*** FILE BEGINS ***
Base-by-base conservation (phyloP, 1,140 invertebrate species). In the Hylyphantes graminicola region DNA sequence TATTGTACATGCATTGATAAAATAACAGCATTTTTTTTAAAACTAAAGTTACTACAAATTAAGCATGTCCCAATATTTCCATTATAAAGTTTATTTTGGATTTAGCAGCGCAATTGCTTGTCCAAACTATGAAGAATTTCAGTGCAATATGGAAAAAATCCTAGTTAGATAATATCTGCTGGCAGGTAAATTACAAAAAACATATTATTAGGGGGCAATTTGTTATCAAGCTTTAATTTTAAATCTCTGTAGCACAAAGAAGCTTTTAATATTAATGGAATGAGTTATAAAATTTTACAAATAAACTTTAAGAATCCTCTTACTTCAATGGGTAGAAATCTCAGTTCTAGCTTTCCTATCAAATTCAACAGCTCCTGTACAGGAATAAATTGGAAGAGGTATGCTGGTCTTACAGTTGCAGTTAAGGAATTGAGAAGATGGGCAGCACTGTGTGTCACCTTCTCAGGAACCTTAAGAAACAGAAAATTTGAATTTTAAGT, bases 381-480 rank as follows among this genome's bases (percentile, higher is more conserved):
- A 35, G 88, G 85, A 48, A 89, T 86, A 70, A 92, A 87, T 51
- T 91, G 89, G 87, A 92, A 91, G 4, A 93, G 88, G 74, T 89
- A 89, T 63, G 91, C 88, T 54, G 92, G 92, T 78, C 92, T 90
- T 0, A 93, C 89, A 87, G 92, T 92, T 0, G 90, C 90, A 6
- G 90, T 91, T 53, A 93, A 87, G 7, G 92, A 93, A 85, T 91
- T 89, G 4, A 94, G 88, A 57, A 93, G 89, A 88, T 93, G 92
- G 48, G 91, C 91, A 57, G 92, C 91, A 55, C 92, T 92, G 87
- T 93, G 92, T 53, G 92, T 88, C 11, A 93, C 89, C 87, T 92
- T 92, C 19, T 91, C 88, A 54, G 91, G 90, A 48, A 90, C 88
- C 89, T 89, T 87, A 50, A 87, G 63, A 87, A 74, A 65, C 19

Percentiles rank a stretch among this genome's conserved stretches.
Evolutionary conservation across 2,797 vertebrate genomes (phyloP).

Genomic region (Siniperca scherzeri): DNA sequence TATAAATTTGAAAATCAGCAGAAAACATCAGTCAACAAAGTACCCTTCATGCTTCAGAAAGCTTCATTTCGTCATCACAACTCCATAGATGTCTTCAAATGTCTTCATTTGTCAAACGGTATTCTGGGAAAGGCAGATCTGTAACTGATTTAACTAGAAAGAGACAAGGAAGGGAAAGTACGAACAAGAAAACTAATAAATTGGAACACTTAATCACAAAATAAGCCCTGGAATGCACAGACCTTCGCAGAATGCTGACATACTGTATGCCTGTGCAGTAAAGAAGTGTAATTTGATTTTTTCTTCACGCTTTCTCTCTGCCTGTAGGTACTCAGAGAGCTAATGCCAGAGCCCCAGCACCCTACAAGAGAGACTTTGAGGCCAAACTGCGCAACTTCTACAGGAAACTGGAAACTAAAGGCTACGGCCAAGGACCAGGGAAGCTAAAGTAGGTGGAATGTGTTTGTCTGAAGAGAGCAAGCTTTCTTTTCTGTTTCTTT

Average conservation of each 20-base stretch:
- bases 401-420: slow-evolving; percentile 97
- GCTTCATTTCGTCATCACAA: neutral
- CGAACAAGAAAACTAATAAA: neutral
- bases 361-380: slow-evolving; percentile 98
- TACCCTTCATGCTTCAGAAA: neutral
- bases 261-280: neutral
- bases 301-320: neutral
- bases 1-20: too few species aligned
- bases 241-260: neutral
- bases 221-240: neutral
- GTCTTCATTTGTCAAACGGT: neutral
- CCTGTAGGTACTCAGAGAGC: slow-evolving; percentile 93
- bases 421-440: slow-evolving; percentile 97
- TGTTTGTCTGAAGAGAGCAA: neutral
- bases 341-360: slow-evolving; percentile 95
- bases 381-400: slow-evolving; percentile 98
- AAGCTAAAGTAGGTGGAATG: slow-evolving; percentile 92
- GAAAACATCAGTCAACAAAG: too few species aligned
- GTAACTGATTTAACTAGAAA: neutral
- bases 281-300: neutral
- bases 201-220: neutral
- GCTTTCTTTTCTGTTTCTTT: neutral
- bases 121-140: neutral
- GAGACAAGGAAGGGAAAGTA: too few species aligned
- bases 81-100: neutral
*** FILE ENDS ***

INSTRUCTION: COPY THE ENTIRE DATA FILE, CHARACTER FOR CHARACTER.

Base-by-base conservation (phyloP, 1,140 invertebrate species). In the Hylyphantes graminicola region DNA sequence TATTGTACATGCATTGATAAAATAACAGCATTTTTTTTAAAACTAAAGTTACTACAAATTAAGCATGTCCCAATATTTCCATTATAAAGTTTATTTTGGATTTAGCAGCGCAATTGCTTGTCCAAACTATGAAGAATTTCAGTGCAATATGGAAAAAATCCTAGTTAGATAATATCTGCTGGCAGGTAAATTACAAAAAACATATTATTAGGGGGCAATTTGTTATCAAGCTTTAATTTTAAATCTCTGTAGCACAAAGAAGCTTTTAATATTAATGGAATGAGTTATAAAATTTTACAAATAAACTTTAAGAATCCTCTTACTTCAATGGGTAGAAATCTCAGTTCTAGCTTTCCTATCAAATTCAACAGCTCCTGTACAGGAATAAATTGGAAGAGGTATGCTGGTCTTACAGTTGCAGTTAAGGAATTGAGAAGATGGGCAGCACTGTGTGTCACCTTCTCAGGAACCTTAAGAAACAGAAAATTTGAATTTTAAGT, bases 381-480 rank as follows among this genome's bases (percentile, higher is more conserved):
- A 35, G 88, G 85, A 48, A 89, T 86, A 70, A 92, A 87, T 51
- T 91, G 89, G 87, A 92, A 91, G 4, A 93, G 88, G 74, T 89
- A 89, T 63, G 91, C 88, T 54, G 92, G 92, T 78, C 92, T 90
- T 0, A 93, C 89, A 87, G 92, T 92, T 0, G 90, C 90, A 6
- G 90, T 91, T 53, A 93, A 87, G 7, G 92, A 93, A 85, T 91
- T 89, G 4, A 94, G 88, A 57, A 93, G 89, A 88, T 93, G 92
- G 48, G 91, C 91, A 57, G 92, C 91, A 55, C 92, T 92, G 87
- T 93, G 92, T 53, G 92, T 88, C 11, A 93, C 89, C 87, T 92
- T 92, C 19, T 91, C 88, A 54, G 91, G 90, A 48, A 90, C 88
- C 89, T 89, T 87, A 50, A 87, G 63, A 87, A 74, A 65, C 19

Percentiles rank a stretch among this genome's conserved stretches.
Evolutionary conservation across 2,797 vertebrate genomes (phyloP).

Genomic region (Siniperca scherzeri): DNA sequence TATAAATTTGAAAATCAGCAGAAAACATCAGTCAACAAAGTACCCTTCATGCTTCAGAAAGCTTCATTTCGTCATCACAACTCCATAGATGTCTTCAAATGTCTTCATTTGTCAAACGGTATTCTGGGAAAGGCAGATCTGTAACTGATTTAACTAGAAAGAGACAAGGAAGGGAAAGTACGAACAAGAAAACTAATAAATTGGAACACTTAATCACAAAATAAGCCCTGGAATGCACAGACCTTCGCAGAATGCTGACATACTGTATGCCTGTGCAGTAAAGAAGTGTAATTTGATTTTTTCTTCACGCTTTCTCTCTGCCTGTAGGTACTCAGAGAGCTAATGCCAGAGCCCCAGCACCCTACAAGAGAGACTTTGAGGCCAAACTGCGCAACTTCTACAGGAAACTGGAAACTAAAGGCTACGGCCAAGGACCAGGGAAGCTAAAGTAGGTGGAATGTGTTTGTCTGAAGAGAGCAAGCTTTCTTTTCTGTTTCTTT

Average conservation of each 20-base stretch:
- bases 401-420: slow-evolving; percentile 97
- GCTTCATTTCGTCATCACAA: neutral
- CGAACAAGAAAACTAATAAA: neutral
- bases 361-380: slow-evolving; percentile 98
- TACCCTTCATGCTTCAGAAA: neutral
- bases 261-280: neutral
- bases 301-320: neutral
- bases 1-20: too few species aligned
- bases 241-260: neutral
- bases 221-240: neutral
- GTCTTCATTTGTCAAACGGT: neutral
- CCTGTAGGTACTCAGAGAGC: slow-evolving; percentile 93
- bases 421-440: slow-evolving; percentile 97
- TGTTTGTCTGAAGAGAGCAA: neutral
- bases 341-360: slow-evolving; percentile 95
- bases 381-400: slow-evolving; percentile 98
- AAGCTAAAGTAGGTGGAATG: slow-evolving; percentile 92
- GAAAACATCAGTCAACAAAG: too few species aligned
- GTAACTGATTTAACTAGAAA: neutral
- bases 281-300: neutral
- bases 201-220: neutral
- GCTTTCTTTTCTGTTTCTTT: neutral
- bases 121-140: neutral
- GAGACAAGGAAGGGAAAGTA: too few species aligned
- bases 81-100: neutral